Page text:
Tag Archives: Sam

Purposes and Implosions of Evil

“I will stir up Egyptian against Egyptian—
    brother will fight against brother,
    neighbor against neighbor,
    city against city,
    kingdom against kingdom.”
Isaiah 19:2 (NIV)

‘Yes, they quarreled, seemingly,’ said Sam. ‘There must have been a couple of hundred of the dirty creatures in this place. A bit of a tall order for Sam Gamgee, as you might say. But they’ve done all the killing of themselves.’
The Lord of the Rings, Book 6, Chapter 1

Evil falls prey to its own nature. That’s one of the themes that Tolkien threaded through his epic stories. Left to its own devices, evil implodes from its self-seeking appetites:

  • Several characters relented from killing Gollum and Gandalf even believed that Gollum had a part to play in the fate of the ring. Gollum’s insatiable lust for the One Ring was what ultimately saved Frodo and everyone else, while destroying both the Ring and himself.
  • In the Tower of Cirith Ungol Sam is able to find Frodo and rescue him because all of the orcs fought and destroyed each other. (see quoted passage above)
  • The orcs who took Merry and Pippin quarrel over their captives and their quarrel is leveraged by the hobbits to plot their escape.
  • Gandalf refuses to kill either Saruman or Wormtongue. In the end, Wormtongue finishes Saruman off himself.

I thought about this theme in Tolkien’s stories, and its caused me to think about my responses and reactions to evil that I encounter around me and in others. As a young man I was far more given to the notion of swift and final justice of any perpetrator of evil. The further I get in my journey the more I’ve come to appreciate that life is not always as simply black and white.

Even God, through the word of the prophets, makes it clear that sometimes the agents of evil unwittingly serve the greater design of the Great Story. In Isaiah’s prophetic messages to the nations in the past few chapters there has been a recurring theme of Israel’s enemies accomplishing God’s larger purposes. And, sometimes  implodes and devours itself.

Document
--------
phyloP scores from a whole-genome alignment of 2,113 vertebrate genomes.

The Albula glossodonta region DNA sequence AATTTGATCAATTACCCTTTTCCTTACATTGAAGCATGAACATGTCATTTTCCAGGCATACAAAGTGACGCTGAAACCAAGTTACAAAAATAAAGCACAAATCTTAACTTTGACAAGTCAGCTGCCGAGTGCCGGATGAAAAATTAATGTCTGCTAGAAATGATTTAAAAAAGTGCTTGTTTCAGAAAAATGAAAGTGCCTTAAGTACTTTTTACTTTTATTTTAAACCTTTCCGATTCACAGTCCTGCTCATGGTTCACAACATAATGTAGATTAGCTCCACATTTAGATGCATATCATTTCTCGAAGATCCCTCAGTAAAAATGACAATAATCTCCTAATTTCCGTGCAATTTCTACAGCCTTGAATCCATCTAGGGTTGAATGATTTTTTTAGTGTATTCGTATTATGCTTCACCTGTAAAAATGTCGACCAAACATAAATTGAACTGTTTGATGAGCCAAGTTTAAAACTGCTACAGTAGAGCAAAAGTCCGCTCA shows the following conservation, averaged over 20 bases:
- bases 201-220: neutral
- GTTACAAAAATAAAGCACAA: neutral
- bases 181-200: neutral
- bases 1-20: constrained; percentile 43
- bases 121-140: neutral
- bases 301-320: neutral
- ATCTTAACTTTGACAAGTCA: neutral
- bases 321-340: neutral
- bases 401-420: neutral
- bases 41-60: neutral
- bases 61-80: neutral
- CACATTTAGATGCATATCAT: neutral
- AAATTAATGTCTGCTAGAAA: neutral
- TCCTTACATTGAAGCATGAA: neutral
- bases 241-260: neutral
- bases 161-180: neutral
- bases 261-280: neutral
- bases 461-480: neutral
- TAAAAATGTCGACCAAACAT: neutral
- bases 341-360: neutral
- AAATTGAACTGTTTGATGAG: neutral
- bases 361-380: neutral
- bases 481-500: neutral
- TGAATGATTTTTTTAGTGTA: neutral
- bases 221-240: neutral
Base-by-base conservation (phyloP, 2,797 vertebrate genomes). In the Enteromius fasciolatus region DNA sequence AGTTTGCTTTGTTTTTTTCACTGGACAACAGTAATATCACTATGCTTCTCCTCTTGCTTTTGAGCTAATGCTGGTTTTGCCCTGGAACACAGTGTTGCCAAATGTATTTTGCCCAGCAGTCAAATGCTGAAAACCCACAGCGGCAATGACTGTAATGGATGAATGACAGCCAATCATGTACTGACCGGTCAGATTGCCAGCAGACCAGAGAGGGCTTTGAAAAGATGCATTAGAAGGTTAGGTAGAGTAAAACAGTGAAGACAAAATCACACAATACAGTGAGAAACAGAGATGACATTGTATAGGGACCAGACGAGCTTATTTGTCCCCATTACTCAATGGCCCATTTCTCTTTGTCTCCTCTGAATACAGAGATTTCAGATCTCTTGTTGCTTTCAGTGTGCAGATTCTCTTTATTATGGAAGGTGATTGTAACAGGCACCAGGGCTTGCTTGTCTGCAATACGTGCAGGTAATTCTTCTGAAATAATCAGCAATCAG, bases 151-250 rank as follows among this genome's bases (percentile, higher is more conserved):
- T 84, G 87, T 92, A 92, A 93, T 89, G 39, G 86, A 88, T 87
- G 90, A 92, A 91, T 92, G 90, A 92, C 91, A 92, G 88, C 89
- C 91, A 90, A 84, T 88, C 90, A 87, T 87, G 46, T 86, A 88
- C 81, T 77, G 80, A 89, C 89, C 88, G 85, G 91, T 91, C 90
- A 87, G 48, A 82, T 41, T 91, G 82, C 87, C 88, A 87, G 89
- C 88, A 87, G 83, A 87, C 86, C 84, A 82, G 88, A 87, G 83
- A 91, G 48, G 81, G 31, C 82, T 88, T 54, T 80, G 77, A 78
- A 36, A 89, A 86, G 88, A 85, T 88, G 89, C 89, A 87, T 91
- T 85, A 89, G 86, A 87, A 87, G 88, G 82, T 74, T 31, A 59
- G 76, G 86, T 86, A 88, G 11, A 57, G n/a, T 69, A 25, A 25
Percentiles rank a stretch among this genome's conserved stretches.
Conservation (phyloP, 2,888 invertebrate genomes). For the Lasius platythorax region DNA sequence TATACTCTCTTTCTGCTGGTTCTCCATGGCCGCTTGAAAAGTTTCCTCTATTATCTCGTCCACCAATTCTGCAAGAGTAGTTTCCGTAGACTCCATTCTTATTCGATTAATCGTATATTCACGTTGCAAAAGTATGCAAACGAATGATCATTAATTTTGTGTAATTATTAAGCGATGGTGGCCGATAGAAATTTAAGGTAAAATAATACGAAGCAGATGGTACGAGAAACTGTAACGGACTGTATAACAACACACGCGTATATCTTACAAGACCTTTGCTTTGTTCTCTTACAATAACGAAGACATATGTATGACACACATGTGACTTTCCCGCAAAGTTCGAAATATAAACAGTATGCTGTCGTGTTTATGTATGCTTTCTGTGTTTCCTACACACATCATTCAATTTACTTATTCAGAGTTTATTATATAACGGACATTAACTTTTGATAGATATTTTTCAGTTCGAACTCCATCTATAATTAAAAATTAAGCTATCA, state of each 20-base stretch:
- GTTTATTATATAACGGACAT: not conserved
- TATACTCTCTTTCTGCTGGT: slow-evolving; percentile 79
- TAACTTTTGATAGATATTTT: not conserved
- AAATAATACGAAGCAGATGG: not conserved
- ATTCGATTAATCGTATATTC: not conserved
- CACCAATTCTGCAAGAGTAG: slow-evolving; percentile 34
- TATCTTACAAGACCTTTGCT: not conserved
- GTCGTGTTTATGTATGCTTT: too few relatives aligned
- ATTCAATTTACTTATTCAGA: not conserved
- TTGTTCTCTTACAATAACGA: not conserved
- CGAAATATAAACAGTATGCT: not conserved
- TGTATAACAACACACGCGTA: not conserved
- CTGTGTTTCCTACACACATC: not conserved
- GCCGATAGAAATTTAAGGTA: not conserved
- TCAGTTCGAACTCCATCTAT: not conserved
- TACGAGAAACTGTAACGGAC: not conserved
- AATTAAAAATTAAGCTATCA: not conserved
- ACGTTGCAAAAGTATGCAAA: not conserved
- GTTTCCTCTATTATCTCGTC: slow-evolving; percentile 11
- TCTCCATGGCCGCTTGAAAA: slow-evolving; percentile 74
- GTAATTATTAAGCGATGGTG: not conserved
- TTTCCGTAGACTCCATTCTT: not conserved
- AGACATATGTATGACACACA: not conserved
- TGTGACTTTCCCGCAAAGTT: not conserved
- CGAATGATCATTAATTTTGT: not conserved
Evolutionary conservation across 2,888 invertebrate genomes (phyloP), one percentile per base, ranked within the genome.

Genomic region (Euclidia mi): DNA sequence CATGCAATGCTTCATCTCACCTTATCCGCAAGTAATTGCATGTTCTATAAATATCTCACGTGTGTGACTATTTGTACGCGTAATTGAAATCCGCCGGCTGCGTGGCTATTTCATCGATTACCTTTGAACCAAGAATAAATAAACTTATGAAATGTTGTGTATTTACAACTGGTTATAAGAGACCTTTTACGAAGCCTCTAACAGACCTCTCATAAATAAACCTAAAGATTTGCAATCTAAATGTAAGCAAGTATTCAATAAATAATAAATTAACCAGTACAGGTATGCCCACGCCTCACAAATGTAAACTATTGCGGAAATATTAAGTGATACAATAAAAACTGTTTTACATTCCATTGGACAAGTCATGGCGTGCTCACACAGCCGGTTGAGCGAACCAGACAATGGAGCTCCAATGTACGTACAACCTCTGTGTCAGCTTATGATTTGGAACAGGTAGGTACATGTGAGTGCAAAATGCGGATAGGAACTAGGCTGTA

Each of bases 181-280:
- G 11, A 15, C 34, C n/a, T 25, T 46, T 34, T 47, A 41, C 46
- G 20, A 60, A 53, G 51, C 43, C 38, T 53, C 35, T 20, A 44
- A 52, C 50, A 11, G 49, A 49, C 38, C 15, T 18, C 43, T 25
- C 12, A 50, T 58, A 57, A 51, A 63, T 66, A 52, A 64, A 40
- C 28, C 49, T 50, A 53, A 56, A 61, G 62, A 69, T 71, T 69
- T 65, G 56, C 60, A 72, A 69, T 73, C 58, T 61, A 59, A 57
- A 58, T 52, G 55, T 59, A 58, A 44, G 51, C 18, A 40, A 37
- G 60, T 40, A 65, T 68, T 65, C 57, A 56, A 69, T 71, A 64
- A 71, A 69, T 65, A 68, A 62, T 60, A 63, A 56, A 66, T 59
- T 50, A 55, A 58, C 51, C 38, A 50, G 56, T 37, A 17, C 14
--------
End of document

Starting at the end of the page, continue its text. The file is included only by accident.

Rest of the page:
Then do not be too eager to deal out death in judgement,” Gandalf says to Frodo regarding Gollum’s deserving justice. “For even the very wise cannot see all ends.”

This morning I’m thinking about grand themes of good and evil, of mercy and justice. I would love for things to always be simple in the story telling and to avoid the messiness of the mystery. I would especially appreciate it as I apply these themes to my own life and relationships. Yet, my life journey has taught me that things are rarely that simple. The truth is that I would have quickly dispatched Gollum and considered it a just end, but then how would the larger epic have ended?

I’m left, as I am so often am, praying for wisdom and discernment. I’m trying harder than ever to suppress my natural eagerness to deal out judgement. I’m trying harder than ever to increase love in tangible ways.

 

chapter a day banner 2015

 

The Latest 08-02-2015

Weeks come and go, but this past week held special significance:

Wendy reading her Charles Martin book in Starbucks as we waited out Taylor's 3 hour flight delay.
Wendy reading her Charles Martin book in Starbucks as we waited out Taylor’s 3 hour flight delay.

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  • On Tuesday night Wendy and I picked up Taylor at the Des Moines airport as she moved back from her year in graduate school at the University of Edinburgh. Her flight was supposed to be in at 8:30, but strong storms in the Des Moines area delayed her flight until just before midnight. Wendy and I holed up at the Starbucks on Fluer until they closed at 10:00. It was a late night and had been a long day of travel for Taylor. She fell into our arms and cried. We got home just before 1:00 a.m. to give her a tour of the house and show her to her new room.